The White Feather Killer (Silas Quinn Book 5) by R.N. Morris
English | 2019 | Mystery/Thriller | ePUB | 1.1 Mb
The White Feather Killer : London, 1914. The declaration of war with Germany has made the capital a dark, uncertain place, rife with fear and suspicion. As the pressure on young men to enlist grows stronger, Pastor Cardew holds a rally at his church. Unfortunately, it ends in humiliation for Felix Simpkins when he receives a dreaded white feather – the ultimate sign of cowardice. Meanwhile, DI Silas Quinn returns to New Scotland Yard after his recent sick leave to find the Special Crimes Department has been closed and his team absorbed into CID. But when a body is discovered in Wormwood Scrubs the day after Cardew’s rally, a white feather placed in its mouth, Quinn finds himself unable to take a back seat in the investigation. Was the murderer really a foreign spy . . . or someone closer to home?
“He heard a female throat clearing itself, and saw for the first time that she was not alone.
‘Oh, yes. This is Aunt Constance.’
A short, round woman came forward to present herself. She was wearing a pair of tortoiseshell spectacles, through which she scrutinized Silas closely. She offered him her hand, warily, as if she didn’t trust him not to run off with it.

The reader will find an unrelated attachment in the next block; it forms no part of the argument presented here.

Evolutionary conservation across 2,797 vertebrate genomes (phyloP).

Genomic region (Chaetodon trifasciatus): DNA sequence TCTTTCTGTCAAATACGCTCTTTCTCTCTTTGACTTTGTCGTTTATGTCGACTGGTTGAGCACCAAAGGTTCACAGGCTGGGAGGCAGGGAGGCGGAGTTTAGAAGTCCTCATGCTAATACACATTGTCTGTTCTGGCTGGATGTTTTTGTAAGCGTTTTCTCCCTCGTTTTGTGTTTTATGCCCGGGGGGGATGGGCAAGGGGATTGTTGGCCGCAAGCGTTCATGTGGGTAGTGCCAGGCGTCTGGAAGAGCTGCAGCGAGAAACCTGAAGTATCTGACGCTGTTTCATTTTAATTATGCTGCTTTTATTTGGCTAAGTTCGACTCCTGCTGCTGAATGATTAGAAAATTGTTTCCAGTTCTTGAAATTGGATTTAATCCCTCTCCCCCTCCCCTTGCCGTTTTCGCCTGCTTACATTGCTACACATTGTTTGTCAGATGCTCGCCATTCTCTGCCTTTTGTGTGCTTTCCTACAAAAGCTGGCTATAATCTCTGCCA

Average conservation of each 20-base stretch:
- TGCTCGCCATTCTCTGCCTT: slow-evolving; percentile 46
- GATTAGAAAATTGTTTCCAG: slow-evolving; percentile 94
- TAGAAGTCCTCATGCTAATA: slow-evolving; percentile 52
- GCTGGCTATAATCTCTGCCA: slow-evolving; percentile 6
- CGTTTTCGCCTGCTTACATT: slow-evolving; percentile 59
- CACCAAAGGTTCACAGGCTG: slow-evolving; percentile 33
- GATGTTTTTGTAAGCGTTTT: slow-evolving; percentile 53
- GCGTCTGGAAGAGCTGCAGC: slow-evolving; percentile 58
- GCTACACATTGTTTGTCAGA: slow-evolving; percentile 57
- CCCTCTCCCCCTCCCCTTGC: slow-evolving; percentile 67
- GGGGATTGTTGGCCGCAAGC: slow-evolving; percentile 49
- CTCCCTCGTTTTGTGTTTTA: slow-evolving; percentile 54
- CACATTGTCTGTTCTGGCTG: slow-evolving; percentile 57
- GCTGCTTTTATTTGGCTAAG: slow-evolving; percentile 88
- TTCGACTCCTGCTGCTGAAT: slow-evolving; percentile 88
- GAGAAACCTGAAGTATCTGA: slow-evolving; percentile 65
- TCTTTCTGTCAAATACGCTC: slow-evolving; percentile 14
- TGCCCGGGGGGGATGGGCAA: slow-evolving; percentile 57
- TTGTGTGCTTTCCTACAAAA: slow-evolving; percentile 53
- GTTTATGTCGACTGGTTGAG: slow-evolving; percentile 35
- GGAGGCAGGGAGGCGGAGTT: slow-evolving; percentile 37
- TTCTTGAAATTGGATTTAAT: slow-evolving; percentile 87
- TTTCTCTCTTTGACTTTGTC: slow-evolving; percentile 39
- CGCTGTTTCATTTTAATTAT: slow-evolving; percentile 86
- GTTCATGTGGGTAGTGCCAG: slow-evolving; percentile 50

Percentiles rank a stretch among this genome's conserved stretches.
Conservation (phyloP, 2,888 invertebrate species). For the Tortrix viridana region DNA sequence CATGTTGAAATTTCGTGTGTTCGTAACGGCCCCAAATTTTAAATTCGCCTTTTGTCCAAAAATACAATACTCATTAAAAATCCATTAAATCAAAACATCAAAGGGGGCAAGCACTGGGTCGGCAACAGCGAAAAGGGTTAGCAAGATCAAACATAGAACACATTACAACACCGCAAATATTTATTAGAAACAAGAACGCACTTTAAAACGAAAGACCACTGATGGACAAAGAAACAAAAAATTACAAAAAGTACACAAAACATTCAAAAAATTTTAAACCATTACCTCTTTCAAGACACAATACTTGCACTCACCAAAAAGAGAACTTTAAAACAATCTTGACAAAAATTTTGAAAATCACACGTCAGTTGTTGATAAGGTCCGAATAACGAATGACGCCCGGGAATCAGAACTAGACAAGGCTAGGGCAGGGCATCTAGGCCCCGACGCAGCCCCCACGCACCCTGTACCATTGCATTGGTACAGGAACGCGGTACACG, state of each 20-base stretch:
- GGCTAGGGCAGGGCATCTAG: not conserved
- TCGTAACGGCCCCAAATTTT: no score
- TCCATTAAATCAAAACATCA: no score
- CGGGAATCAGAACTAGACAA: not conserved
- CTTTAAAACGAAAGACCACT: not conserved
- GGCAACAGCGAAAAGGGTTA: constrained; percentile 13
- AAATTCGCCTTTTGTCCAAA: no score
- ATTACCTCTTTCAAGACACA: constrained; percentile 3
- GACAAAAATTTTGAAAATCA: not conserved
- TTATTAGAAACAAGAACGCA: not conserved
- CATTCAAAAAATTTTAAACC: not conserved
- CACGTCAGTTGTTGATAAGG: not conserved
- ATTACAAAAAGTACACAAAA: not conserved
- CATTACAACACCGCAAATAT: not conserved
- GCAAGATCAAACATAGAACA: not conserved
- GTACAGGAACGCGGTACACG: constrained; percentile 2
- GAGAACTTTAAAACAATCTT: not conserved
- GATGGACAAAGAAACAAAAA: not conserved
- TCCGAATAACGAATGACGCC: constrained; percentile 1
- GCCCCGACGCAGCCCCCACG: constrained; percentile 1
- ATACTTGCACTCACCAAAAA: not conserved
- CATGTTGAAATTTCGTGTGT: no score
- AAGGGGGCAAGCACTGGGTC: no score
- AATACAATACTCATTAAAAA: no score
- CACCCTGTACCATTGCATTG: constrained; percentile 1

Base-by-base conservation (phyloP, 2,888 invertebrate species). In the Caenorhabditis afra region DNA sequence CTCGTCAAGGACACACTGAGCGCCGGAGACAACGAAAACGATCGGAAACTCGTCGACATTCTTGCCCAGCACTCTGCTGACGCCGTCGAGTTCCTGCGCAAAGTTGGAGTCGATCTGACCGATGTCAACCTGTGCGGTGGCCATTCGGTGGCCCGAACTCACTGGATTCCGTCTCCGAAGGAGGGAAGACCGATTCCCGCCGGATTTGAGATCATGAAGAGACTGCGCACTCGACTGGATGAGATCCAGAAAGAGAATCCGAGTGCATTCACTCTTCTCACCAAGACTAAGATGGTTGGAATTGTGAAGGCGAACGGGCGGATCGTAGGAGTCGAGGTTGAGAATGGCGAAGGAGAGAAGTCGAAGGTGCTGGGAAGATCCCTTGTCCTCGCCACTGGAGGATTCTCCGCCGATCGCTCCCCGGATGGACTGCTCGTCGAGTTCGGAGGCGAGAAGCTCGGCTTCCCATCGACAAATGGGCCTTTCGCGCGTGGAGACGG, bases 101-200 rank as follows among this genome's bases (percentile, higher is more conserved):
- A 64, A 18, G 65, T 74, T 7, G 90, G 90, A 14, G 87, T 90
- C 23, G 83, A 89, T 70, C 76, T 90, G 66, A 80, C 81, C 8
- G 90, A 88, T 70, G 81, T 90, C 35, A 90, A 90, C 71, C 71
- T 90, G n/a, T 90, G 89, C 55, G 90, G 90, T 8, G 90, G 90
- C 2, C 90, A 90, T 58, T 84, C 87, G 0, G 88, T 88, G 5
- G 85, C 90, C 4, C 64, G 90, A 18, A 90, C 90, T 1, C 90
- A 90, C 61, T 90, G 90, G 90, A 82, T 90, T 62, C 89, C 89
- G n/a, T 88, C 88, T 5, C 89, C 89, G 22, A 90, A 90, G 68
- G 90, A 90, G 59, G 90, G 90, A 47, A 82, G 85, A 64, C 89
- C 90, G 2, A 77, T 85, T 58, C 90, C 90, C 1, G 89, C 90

‘Yes. You didn’t think I would come alone, did you? What kind of a girl do you take me for?’
Silas was about to say, ‘I don’t take you for any kind of girl.’ But the warning glint in her eye deterred him.
‘Lettice has told me a lot about you.’ Aunt Constance offered this information in a tone that was on the disapproving side of ambiguous.
‘Lettice?’ It was only now that he realized he had never learnt her first name. To him she had always been Miss Latterly, the sentinel outside Sir Edward’s office. ‘Lettice Latterly?’
‘What’s wrong with that?’ The brusqueness of her tone unnerved him. And yet he thought he detected a playful skittering in her eyes. It seemed she was pleased that he had grounds to mock her now.
‘There’s nothing wrong with it. Your parents had every right to christen you whatever name they wished.’ He turned abruptly to her aunt. ‘What has she told you?’
‘Oh … oh … all sorts of things.’ Aunt Constance was suddenly breathless and vague. He noticed that she backed away from him, as if something about his manner alarmed her.
‘I told her that you’ve just come out of a loony bin. That’s why she insisted on coming along.”